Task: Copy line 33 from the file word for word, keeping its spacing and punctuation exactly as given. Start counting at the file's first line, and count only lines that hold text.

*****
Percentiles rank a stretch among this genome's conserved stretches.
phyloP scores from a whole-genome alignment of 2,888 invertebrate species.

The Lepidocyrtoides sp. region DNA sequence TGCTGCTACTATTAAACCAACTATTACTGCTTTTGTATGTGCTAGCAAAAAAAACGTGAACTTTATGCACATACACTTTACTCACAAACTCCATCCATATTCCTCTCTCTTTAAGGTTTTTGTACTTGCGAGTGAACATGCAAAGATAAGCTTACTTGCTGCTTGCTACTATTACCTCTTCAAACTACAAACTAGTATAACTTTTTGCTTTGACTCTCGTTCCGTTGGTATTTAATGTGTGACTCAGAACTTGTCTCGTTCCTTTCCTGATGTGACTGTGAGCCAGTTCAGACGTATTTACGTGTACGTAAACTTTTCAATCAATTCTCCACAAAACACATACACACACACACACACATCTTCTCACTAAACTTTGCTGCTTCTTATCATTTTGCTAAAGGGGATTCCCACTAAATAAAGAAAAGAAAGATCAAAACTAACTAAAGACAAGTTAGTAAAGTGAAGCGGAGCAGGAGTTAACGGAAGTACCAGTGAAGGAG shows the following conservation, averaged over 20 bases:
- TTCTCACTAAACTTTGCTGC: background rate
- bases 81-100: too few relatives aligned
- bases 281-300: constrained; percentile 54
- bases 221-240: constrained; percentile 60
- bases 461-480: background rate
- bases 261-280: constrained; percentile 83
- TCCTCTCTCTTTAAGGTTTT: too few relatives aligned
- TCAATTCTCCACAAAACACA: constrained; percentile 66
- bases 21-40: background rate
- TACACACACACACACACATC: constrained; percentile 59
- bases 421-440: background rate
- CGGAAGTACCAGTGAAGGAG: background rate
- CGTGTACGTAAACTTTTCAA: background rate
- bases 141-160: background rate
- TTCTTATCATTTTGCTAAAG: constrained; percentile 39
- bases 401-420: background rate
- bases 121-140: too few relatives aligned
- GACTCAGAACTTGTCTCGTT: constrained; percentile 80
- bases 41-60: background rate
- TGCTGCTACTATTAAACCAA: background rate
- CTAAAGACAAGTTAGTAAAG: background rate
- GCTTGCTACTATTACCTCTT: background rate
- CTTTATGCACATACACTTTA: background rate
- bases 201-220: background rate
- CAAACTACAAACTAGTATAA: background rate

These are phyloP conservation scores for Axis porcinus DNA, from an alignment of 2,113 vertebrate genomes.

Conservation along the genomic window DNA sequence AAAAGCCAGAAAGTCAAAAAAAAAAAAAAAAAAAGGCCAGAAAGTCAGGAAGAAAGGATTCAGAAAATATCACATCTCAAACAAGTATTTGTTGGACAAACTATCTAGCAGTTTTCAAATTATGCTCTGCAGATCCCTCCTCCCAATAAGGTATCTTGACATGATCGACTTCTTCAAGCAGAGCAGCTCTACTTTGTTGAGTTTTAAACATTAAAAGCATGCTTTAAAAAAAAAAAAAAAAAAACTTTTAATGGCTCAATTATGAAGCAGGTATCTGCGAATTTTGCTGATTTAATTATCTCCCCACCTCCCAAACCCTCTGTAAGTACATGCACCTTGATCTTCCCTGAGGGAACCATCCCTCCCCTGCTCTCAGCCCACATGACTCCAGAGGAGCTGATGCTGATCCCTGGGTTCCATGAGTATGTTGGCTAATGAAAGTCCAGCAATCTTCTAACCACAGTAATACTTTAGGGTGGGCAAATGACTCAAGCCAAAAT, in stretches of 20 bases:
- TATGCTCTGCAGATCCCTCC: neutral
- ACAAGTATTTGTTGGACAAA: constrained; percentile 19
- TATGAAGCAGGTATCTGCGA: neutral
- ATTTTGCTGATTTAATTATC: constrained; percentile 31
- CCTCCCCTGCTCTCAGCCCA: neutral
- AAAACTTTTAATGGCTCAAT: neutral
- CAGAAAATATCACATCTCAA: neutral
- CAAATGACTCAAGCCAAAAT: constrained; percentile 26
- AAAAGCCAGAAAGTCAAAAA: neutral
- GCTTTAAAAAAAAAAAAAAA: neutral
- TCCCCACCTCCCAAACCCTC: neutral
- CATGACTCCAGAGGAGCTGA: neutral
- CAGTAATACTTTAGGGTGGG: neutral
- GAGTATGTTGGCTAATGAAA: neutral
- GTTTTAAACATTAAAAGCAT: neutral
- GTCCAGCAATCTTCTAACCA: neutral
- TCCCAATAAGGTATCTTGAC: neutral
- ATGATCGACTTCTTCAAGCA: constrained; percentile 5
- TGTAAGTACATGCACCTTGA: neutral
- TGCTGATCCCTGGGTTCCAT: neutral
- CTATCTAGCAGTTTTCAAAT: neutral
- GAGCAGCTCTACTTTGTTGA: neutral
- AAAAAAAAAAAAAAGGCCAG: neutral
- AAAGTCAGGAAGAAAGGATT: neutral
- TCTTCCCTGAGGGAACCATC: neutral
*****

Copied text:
- TATGAAGCAGGTATCTGCGA: neutral